Michelle Negus Cleary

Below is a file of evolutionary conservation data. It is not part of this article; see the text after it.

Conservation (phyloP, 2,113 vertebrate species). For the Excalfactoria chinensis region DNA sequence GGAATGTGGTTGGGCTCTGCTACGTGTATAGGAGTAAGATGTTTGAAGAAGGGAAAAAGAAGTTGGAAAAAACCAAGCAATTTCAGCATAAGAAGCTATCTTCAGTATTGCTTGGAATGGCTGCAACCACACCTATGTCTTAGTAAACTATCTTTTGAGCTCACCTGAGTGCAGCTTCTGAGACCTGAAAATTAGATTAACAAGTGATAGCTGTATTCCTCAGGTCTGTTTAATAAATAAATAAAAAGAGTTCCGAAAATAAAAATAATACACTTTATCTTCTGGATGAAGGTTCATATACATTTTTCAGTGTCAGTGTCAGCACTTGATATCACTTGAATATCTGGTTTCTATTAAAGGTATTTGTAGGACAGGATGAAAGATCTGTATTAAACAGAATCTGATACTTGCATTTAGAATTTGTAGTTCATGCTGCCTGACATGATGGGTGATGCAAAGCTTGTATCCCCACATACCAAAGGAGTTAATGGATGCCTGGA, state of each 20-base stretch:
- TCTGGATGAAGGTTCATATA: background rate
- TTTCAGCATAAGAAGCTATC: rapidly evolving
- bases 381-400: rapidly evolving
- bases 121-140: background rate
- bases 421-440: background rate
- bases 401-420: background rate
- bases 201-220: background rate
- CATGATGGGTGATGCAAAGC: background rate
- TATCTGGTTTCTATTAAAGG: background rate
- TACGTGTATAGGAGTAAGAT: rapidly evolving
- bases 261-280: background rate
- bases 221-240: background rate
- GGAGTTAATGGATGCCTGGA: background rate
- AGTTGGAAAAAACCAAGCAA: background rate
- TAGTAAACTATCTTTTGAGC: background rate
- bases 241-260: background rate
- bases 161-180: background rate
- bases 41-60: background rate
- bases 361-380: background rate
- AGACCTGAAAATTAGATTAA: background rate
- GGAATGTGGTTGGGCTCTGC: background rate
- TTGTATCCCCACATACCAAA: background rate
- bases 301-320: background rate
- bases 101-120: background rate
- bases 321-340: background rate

This article draws upon archaeological evidence of settlement and enclosure sites as key indicators of social complexity in agro-pastoral societies of Central Asia and Inner Eurasia during the Late Iron Age–Late Antique periods. Large fortified enclosures (kalas) were the political capitals of mobile states and empires, embodying and displaying the power, status, and prestige of ruling elites. Low-density “urban” sites were located in dispersed settlement zones associated with rivers or water management systems in the Eurasian steppe and oases. These capitals were an alternative form of urbanism suited to the political organization of mobile ruling elites. This analysis provides insights into the varied modes of settlement utilized by agro-pastoral and mobile societies in extreme environmental zones.